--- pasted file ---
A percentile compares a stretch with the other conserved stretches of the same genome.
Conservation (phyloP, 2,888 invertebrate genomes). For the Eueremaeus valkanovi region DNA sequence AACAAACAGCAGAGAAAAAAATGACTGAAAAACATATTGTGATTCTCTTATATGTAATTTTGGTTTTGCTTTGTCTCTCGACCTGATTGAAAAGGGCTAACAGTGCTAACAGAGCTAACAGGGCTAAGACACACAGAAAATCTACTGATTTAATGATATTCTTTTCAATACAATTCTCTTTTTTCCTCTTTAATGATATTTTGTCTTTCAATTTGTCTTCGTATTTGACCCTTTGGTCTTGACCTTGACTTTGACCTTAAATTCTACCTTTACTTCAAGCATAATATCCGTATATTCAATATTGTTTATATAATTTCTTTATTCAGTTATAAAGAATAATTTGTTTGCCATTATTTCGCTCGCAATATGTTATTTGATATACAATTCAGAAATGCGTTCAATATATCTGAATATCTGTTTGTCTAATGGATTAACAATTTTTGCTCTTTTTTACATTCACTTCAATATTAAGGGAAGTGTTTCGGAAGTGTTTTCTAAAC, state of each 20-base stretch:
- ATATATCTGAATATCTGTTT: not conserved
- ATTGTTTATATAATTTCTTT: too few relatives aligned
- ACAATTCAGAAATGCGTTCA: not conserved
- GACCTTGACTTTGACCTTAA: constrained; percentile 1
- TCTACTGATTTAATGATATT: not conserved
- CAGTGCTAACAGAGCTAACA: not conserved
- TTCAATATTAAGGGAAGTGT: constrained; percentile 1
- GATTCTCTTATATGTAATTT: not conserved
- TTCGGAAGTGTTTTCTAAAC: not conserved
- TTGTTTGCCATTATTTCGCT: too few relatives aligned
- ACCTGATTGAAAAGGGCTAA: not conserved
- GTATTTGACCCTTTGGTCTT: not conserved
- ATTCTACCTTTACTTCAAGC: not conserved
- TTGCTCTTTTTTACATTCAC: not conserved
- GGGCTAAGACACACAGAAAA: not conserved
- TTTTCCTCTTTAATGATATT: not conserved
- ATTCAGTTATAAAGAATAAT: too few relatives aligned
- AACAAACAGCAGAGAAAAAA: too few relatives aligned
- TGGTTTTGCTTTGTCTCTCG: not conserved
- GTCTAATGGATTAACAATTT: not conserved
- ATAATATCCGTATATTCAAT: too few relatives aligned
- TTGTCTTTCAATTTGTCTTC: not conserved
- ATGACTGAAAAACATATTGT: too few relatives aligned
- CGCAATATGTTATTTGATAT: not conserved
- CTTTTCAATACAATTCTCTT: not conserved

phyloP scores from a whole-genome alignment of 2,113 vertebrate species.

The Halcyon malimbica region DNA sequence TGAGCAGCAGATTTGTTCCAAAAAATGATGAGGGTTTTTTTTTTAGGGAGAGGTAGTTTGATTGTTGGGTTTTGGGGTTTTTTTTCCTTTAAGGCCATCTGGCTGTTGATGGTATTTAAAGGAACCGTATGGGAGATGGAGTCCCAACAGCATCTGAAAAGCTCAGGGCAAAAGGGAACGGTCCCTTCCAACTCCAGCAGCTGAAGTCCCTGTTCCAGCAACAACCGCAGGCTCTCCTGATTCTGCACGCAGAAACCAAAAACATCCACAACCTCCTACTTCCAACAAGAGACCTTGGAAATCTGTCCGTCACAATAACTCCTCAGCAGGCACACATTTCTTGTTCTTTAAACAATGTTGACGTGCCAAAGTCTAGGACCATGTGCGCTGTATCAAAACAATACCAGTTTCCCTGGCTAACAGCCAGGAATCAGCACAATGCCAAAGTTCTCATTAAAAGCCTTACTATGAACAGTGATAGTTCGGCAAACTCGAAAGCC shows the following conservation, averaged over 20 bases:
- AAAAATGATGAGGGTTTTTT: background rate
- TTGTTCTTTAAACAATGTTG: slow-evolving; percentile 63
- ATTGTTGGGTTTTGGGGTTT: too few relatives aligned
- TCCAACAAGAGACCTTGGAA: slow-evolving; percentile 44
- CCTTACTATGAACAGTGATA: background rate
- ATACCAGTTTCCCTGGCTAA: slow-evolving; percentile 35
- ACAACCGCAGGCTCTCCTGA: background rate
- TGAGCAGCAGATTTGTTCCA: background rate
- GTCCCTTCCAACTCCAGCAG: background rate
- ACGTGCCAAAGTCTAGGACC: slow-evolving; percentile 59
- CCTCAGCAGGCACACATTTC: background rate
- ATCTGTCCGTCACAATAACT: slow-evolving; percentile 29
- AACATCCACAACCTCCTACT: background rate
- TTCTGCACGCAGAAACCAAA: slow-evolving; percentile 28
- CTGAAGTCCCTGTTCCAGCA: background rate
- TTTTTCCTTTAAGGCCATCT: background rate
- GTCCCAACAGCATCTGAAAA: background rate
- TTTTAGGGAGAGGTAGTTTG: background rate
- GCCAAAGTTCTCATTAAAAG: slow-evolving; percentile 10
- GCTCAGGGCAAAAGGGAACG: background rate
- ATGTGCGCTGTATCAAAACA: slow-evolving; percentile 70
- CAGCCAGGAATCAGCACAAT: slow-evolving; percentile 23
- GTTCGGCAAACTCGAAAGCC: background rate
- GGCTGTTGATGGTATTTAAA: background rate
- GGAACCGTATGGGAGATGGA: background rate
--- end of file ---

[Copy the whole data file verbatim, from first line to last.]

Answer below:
A percentile compares a stretch with the other conserved stretches of the same genome.
Conservation (phyloP, 2,888 invertebrate genomes). For the Eueremaeus valkanovi region DNA sequence AACAAACAGCAGAGAAAAAAATGACTGAAAAACATATTGTGATTCTCTTATATGTAATTTTGGTTTTGCTTTGTCTCTCGACCTGATTGAAAAGGGCTAACAGTGCTAACAGAGCTAACAGGGCTAAGACACACAGAAAATCTACTGATTTAATGATATTCTTTTCAATACAATTCTCTTTTTTCCTCTTTAATGATATTTTGTCTTTCAATTTGTCTTCGTATTTGACCCTTTGGTCTTGACCTTGACTTTGACCTTAAATTCTACCTTTACTTCAAGCATAATATCCGTATATTCAATATTGTTTATATAATTTCTTTATTCAGTTATAAAGAATAATTTGTTTGCCATTATTTCGCTCGCAATATGTTATTTGATATACAATTCAGAAATGCGTTCAATATATCTGAATATCTGTTTGTCTAATGGATTAACAATTTTTGCTCTTTTTTACATTCACTTCAATATTAAGGGAAGTGTTTCGGAAGTGTTTTCTAAAC, state of each 20-base stretch:
- ATATATCTGAATATCTGTTT: not conserved
- ATTGTTTATATAATTTCTTT: too few relatives aligned
- ACAATTCAGAAATGCGTTCA: not conserved
- GACCTTGACTTTGACCTTAA: constrained; percentile 1
- TCTACTGATTTAATGATATT: not conserved
- CAGTGCTAACAGAGCTAACA: not conserved
- TTCAATATTAAGGGAAGTGT: constrained; percentile 1
- GATTCTCTTATATGTAATTT: not conserved
- TTCGGAAGTGTTTTCTAAAC: not conserved
- TTGTTTGCCATTATTTCGCT: too few relatives aligned
- ACCTGATTGAAAAGGGCTAA: not conserved
- GTATTTGACCCTTTGGTCTT: not conserved
- ATTCTACCTTTACTTCAAGC: not conserved
- TTGCTCTTTTTTACATTCAC: not conserved
- GGGCTAAGACACACAGAAAA: not conserved
- TTTTCCTCTTTAATGATATT: not conserved
- ATTCAGTTATAAAGAATAAT: too few relatives aligned
- AACAAACAGCAGAGAAAAAA: too few relatives aligned
- TGGTTTTGCTTTGTCTCTCG: not conserved
- GTCTAATGGATTAACAATTT: not conserved
- ATAATATCCGTATATTCAAT: too few relatives aligned
- TTGTCTTTCAATTTGTCTTC: not conserved
- ATGACTGAAAAACATATTGT: too few relatives aligned
- CGCAATATGTTATTTGATAT: not conserved
- CTTTTCAATACAATTCTCTT: not conserved

phyloP scores from a whole-genome alignment of 2,113 vertebrate species.

The Halcyon malimbica region DNA sequence TGAGCAGCAGATTTGTTCCAAAAAATGATGAGGGTTTTTTTTTTAGGGAGAGGTAGTTTGATTGTTGGGTTTTGGGGTTTTTTTTCCTTTAAGGCCATCTGGCTGTTGATGGTATTTAAAGGAACCGTATGGGAGATGGAGTCCCAACAGCATCTGAAAAGCTCAGGGCAAAAGGGAACGGTCCCTTCCAACTCCAGCAGCTGAAGTCCCTGTTCCAGCAACAACCGCAGGCTCTCCTGATTCTGCACGCAGAAACCAAAAACATCCACAACCTCCTACTTCCAACAAGAGACCTTGGAAATCTGTCCGTCACAATAACTCCTCAGCAGGCACACATTTCTTGTTCTTTAAACAATGTTGACGTGCCAAAGTCTAGGACCATGTGCGCTGTATCAAAACAATACCAGTTTCCCTGGCTAACAGCCAGGAATCAGCACAATGCCAAAGTTCTCATTAAAAGCCTTACTATGAACAGTGATAGTTCGGCAAACTCGAAAGCC shows the following conservation, averaged over 20 bases:
- AAAAATGATGAGGGTTTTTT: background rate
- TTGTTCTTTAAACAATGTTG: slow-evolving; percentile 63
- ATTGTTGGGTTTTGGGGTTT: too few relatives aligned
- TCCAACAAGAGACCTTGGAA: slow-evolving; percentile 44
- CCTTACTATGAACAGTGATA: background rate
- ATACCAGTTTCCCTGGCTAA: slow-evolving; percentile 35
- ACAACCGCAGGCTCTCCTGA: background rate
- TGAGCAGCAGATTTGTTCCA: background rate
- GTCCCTTCCAACTCCAGCAG: background rate
- ACGTGCCAAAGTCTAGGACC: slow-evolving; percentile 59
- CCTCAGCAGGCACACATTTC: background rate
- ATCTGTCCGTCACAATAACT: slow-evolving; percentile 29
- AACATCCACAACCTCCTACT: background rate
- TTCTGCACGCAGAAACCAAA: slow-evolving; percentile 28
- CTGAAGTCCCTGTTCCAGCA: background rate
- TTTTTCCTTTAAGGCCATCT: background rate
- GTCCCAACAGCATCTGAAAA: background rate
- TTTTAGGGAGAGGTAGTTTG: background rate
- GCCAAAGTTCTCATTAAAAG: slow-evolving; percentile 10
- GCTCAGGGCAAAAGGGAACG: background rate
- ATGTGCGCTGTATCAAAACA: slow-evolving; percentile 70
- CAGCCAGGAATCAGCACAAT: slow-evolving; percentile 23
- GTTCGGCAAACTCGAAAGCC: background rate
- GGCTGTTGATGGTATTTAAA: background rate
- GGAACCGTATGGGAGATGGA: background rate